Rome and America: The Great Republics

Walter Signorelli

Publisher: Archway Publishing Pages: 593 Price: (paperback) $34.99 ISBN: 9781480863408 Reviewed: November, 2018 Author Website: Visit »

In Rome and America: The Great Republics, Walter Signorelli examines the parallels between the historical trajectories of the Roman Republic and the United States.

Signorelli argues that “[t]he United States of America is the political and social descendant of the Roman Republic.” He focuses on the development of the Roman partisan divide between the populares, who “advocated on behalf of the small farmer” and populist change, and the optimates, who “controlled large estates” and tended to favor the status quo.

Signorelli compares the evolution of the Roman partisans to the transformation of Alexander Hamilton’s Federalist party and Thomas Jefferson’s Republican party, noting that “the parties would change names…[but] they would maintain the same adversarial relationships…[as] the Roman populares and optimates…”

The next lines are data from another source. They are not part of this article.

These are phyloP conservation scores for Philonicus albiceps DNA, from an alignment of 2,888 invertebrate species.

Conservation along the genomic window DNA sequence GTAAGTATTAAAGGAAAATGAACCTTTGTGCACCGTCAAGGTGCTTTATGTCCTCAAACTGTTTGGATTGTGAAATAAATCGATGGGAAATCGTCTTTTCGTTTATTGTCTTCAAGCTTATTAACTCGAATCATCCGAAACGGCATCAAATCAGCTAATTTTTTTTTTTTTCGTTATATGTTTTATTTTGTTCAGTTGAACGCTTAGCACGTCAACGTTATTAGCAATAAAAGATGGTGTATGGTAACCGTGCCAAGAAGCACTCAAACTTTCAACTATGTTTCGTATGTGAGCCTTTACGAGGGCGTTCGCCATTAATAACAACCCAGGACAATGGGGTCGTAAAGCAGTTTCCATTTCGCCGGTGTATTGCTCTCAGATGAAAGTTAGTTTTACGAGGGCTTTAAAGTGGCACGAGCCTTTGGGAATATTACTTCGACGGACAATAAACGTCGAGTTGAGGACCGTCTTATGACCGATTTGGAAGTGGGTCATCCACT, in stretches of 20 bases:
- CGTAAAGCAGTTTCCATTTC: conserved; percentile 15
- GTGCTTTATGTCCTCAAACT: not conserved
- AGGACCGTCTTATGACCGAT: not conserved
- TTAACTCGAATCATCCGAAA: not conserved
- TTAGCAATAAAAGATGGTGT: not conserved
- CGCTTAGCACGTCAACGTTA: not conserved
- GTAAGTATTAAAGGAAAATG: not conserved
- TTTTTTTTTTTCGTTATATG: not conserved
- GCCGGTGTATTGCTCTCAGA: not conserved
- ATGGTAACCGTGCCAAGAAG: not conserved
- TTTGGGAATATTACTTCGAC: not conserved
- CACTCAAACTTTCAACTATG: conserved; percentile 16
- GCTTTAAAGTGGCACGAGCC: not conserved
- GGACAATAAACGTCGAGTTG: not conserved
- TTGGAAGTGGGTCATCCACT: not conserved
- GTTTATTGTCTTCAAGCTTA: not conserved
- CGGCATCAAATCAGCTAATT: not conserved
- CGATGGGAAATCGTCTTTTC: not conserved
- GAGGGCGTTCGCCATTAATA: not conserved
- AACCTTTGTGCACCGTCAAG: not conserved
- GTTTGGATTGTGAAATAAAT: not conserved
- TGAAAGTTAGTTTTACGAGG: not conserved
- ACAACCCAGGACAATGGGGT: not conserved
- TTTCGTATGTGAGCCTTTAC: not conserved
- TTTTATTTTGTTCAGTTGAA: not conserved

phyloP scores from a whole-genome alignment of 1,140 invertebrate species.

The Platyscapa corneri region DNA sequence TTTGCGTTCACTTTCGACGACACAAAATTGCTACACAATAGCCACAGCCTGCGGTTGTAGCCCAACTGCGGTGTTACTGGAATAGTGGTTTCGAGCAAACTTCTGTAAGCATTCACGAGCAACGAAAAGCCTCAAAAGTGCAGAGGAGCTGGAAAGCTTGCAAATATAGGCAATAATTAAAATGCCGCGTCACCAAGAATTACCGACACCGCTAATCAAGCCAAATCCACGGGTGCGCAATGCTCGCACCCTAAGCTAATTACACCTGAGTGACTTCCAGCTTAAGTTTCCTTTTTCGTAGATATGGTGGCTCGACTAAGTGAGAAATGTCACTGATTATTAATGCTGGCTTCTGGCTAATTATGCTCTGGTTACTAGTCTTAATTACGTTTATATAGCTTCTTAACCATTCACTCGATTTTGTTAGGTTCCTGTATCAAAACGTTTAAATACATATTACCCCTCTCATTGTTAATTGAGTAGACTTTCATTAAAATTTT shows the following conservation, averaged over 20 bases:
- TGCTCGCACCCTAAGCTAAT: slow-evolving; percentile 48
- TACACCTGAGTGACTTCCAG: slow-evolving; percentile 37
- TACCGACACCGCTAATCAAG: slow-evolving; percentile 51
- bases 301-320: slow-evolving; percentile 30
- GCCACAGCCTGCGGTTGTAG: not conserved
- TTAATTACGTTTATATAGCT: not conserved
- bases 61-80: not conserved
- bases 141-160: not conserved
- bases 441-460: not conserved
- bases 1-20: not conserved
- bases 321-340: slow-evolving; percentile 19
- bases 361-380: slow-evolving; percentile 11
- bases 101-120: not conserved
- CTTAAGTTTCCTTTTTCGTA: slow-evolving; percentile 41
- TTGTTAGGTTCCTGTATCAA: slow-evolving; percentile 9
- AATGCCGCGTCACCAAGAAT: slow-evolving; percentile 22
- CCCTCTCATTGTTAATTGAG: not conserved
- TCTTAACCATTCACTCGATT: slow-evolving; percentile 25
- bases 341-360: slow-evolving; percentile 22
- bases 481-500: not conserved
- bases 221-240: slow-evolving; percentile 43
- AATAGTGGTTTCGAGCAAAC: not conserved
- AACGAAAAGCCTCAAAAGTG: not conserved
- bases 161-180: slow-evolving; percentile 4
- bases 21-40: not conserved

While Signorelli praises the beneficial impact of adopting the Republican system of government, he warns that America must resist “the passions of extreme partisanship, ever-expanding bureaucracy…and the tendency of partisans to put all their faith in a single exalted leader.” Otherwise, he notes, America could devolve into an autocracy similar to the dissolution of the Roman Republic under Augustus.

The author’s reliance on classical sources such as Cicero and Livy reveals the breadth of his research, as do his American references, often drawn from the Founding Fathers’ correspondence and speeches. However, many quotations from sources—some almost a full page— run too long and would be clearer and more effective with editing. Including maps with his discussions of Roman and American military history would also enhance the work’s accessibility.

The book has structural problems as well. For example, Signorelli includes a description of women’s legal and social obligations in the Roman republic, but no corresponding chapter about American women. Jarringly, this discussion immediately follows a chapter analyzing the expansion of executive powers in 20th century America, an odd organizational choice.

Those interested in Roman and American history will likely find this book interesting. However, to appeal to a larger audience, it requires a firmer editorial hand.

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